I sat there wondering whether it really mattered whether I came 10th, 11th, or last. Would anyone (back home) really notice? 30 years from now would any idiot be dredging up these obscure results for the purposes of navel-gazing? It was clear that I as not there just for the track suit, as they say, but it was equally apparent that I was not obsessed as to whether I was podium-bound or not. There was no doubt that I was more concerned whether my performance met the expectations of others than my own. We promptly went out and over-delivered seizing the day by finishing 11th out of 12 crews. God bless the Norweigans! You know people talk about the wide gulf in post-race pychological after-effects between first and second place, but let me tell you the gap between last and second last is equally huge. The mental boost from beating someone, ANYONE is as huge as from winning. That goes even if we had edged out the Vatican at the line.
Smart-ass reader:” Wow Blair, I never knew you were such a big part of Canada’s sporting folklore.
However, succcess would require a further mental adjustment when later in the regatta our junior womens 8+ slayed all - including the eastern block giants. I confess that I was not able to celebrate my teammates success, as I had no doubt that their success would diminish my performance in the eyes of others. I truly believe that this special group of women were the first to redefine "success” for Canada's rowing crews Prior to the 80's there was a unspoken belief that simply making a final was the gold.| standard for aerial Canadian crew. This crews legacy was to help Canadian rowers redefine themselves as winners fully capable of reaching the top of the podium.
Slightly disoriented reader wondering how the above has anything to do with the price of Sinimet in Micronesia?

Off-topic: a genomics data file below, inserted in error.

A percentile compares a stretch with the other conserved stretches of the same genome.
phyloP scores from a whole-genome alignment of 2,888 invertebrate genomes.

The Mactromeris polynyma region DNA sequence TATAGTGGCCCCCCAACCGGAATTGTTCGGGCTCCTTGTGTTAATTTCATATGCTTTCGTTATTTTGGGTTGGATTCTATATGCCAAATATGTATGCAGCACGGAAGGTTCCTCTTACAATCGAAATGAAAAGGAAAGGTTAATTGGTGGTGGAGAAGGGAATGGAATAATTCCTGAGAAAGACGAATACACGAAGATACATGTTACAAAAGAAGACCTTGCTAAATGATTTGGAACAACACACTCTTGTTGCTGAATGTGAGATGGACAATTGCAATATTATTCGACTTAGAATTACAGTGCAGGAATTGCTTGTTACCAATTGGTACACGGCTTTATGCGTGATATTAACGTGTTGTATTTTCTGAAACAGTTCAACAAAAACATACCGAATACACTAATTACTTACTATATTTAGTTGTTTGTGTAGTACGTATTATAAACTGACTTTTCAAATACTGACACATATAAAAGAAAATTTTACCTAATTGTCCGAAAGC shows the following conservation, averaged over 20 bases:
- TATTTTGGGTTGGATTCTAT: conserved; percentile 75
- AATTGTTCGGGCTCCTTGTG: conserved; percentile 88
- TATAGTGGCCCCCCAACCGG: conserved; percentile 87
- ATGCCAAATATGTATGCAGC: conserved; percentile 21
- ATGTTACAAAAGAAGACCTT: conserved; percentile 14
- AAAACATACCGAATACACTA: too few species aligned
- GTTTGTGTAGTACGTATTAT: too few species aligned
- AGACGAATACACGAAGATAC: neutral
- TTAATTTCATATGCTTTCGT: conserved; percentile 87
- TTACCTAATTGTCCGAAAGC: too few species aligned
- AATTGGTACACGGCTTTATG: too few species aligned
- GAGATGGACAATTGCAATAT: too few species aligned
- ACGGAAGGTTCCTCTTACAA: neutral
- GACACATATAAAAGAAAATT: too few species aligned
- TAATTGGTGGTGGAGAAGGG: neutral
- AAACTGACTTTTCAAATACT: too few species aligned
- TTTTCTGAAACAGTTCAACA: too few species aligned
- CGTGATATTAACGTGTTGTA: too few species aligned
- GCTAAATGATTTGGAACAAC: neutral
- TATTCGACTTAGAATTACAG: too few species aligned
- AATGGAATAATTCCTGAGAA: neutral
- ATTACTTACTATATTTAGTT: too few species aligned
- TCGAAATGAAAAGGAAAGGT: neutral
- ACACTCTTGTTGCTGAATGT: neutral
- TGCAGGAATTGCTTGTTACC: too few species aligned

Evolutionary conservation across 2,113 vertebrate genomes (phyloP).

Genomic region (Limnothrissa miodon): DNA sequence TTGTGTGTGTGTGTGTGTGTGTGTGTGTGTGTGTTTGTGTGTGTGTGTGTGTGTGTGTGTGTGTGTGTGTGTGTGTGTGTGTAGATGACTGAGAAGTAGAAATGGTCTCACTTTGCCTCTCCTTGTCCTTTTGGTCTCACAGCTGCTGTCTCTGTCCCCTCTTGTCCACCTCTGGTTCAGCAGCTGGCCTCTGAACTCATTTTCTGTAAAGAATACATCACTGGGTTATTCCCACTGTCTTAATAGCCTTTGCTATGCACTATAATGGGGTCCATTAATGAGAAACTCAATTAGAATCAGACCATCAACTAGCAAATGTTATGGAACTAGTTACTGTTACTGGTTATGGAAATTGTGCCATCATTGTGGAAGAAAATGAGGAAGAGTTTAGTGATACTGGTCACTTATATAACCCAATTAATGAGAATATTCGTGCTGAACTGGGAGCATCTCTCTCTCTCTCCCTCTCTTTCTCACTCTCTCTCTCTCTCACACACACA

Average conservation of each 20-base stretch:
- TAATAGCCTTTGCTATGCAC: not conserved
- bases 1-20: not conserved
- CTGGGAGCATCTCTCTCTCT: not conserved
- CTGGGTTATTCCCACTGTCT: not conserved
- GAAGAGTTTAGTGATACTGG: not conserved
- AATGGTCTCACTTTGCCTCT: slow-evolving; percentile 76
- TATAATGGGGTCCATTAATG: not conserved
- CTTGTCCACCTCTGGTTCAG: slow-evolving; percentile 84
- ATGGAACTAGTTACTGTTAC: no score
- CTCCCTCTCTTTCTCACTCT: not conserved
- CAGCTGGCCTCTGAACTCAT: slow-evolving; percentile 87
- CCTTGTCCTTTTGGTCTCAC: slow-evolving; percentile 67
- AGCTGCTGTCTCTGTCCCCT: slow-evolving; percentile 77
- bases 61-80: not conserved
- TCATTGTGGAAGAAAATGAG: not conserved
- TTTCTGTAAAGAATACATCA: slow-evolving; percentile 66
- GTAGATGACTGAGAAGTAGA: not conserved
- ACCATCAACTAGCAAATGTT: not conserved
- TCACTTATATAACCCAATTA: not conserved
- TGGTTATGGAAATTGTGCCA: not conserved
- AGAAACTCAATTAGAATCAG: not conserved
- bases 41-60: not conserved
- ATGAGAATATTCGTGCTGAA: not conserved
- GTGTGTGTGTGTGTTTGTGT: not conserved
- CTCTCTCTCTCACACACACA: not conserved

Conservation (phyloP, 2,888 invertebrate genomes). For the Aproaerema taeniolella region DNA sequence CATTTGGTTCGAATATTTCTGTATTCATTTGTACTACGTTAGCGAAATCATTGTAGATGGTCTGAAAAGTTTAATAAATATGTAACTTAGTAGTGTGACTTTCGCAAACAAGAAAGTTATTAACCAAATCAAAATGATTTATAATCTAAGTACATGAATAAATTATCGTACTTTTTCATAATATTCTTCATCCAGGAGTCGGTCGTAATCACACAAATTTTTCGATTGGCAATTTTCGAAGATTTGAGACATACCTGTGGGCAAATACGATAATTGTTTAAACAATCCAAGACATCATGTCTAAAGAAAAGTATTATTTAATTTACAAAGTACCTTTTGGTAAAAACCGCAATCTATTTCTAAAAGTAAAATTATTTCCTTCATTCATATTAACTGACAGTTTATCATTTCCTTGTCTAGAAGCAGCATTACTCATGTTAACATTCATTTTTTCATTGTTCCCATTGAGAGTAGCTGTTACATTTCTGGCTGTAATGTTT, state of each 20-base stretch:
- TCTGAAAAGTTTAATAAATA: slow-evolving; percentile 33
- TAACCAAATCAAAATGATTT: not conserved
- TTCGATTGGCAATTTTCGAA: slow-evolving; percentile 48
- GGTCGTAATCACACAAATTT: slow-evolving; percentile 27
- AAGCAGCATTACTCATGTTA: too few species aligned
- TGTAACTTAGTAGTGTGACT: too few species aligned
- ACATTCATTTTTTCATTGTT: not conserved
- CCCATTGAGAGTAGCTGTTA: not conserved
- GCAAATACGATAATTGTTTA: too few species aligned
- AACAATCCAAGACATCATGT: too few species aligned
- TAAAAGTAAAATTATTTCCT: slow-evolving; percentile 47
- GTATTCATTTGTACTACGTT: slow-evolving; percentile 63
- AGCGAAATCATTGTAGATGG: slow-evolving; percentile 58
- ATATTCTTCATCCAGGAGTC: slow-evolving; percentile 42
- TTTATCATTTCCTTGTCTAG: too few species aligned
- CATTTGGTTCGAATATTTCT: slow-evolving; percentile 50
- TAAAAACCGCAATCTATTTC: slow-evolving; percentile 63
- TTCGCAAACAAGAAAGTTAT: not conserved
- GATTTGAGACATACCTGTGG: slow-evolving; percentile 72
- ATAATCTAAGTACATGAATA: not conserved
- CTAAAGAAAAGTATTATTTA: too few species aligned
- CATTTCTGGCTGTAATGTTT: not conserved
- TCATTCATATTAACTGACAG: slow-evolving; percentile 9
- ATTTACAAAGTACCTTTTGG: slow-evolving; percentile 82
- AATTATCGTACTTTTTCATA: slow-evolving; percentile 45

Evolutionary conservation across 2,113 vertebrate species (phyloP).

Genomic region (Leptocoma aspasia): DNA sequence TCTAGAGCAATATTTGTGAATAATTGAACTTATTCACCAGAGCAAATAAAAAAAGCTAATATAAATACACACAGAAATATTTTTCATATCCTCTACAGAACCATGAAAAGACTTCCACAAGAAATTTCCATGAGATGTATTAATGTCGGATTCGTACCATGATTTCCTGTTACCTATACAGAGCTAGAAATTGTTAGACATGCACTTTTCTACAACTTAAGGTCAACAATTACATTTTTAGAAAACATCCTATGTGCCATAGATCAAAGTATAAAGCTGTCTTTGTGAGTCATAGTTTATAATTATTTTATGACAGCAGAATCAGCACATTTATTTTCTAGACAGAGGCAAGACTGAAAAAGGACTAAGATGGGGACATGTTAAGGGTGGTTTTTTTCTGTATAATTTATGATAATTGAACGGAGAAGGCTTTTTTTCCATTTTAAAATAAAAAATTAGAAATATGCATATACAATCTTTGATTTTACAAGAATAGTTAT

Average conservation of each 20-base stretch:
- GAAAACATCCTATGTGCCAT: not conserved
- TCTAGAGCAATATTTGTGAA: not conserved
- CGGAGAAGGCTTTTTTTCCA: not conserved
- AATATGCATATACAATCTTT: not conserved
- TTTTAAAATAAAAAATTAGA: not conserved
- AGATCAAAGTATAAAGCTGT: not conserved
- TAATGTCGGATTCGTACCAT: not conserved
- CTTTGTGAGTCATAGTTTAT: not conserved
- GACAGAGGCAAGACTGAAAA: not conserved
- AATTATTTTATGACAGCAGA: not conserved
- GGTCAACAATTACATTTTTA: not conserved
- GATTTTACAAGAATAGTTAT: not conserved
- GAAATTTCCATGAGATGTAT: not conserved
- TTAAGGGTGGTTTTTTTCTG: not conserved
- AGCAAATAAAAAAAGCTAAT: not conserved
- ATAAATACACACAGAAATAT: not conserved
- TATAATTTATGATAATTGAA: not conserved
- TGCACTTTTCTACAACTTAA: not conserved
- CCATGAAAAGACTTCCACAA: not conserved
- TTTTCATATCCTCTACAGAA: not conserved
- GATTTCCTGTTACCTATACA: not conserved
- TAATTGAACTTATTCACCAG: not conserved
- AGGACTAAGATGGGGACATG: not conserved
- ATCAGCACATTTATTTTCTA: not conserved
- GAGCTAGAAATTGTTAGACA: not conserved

"Blair, what he hell does this have to do with the price of Sinimet in Micronesia?
To receive a Parkinson's life sentence is ts to be relegated to living a life seemingly devoid of what one would normally call "excellence". As far as Parkinson's goes, true excellence and excellence at its worst, perfectionism are best left for neurosurgeons really, anyone with an adequate supply of dopamine.
You though, my neurodegenerative friend, for the most part, will need to to reject excellence and embrace the shortcuts, hacks, and the general “just get it done” ethos of the “Good Enough” Parky
For the first few years after diagnosis (the honeymoon period) you may be able to get away with worshipping at the alter of excellence but after a few years of dopamine denial you will see that it is pretty much imperative that you embrace mediocrity as it is mediocrity itself that may save your excellence.
Reader: “Blair, now you've totally lost me”
Blogger: “Let me backtrack a bit”
Early on in my battle with Parkinson's when my abilities (specifically mobility) fluctuated in a much more dramatic fashion I drew up two lists called High Tide and Low Tide. This was done and in an effort to better match the requirements of my daily tasks with my skills and abilities - which were constantly in flux. My high tide list would contain only activities that require good mobility, ie shopping, cuttting the grass, pole dancing, etc while my low tide list contained activities that don’t require mobility: covering my eldest brother in touch football, writing world class blog entries washing dishes, felting,etc. While I do not use these specific tools anymore, the general concept remains with me. Given what I want to get done today, which task Is the best match for my current abilities?
Coming up, Part 2 - Learning to Limbo How to Manage the Bar That Is Expectations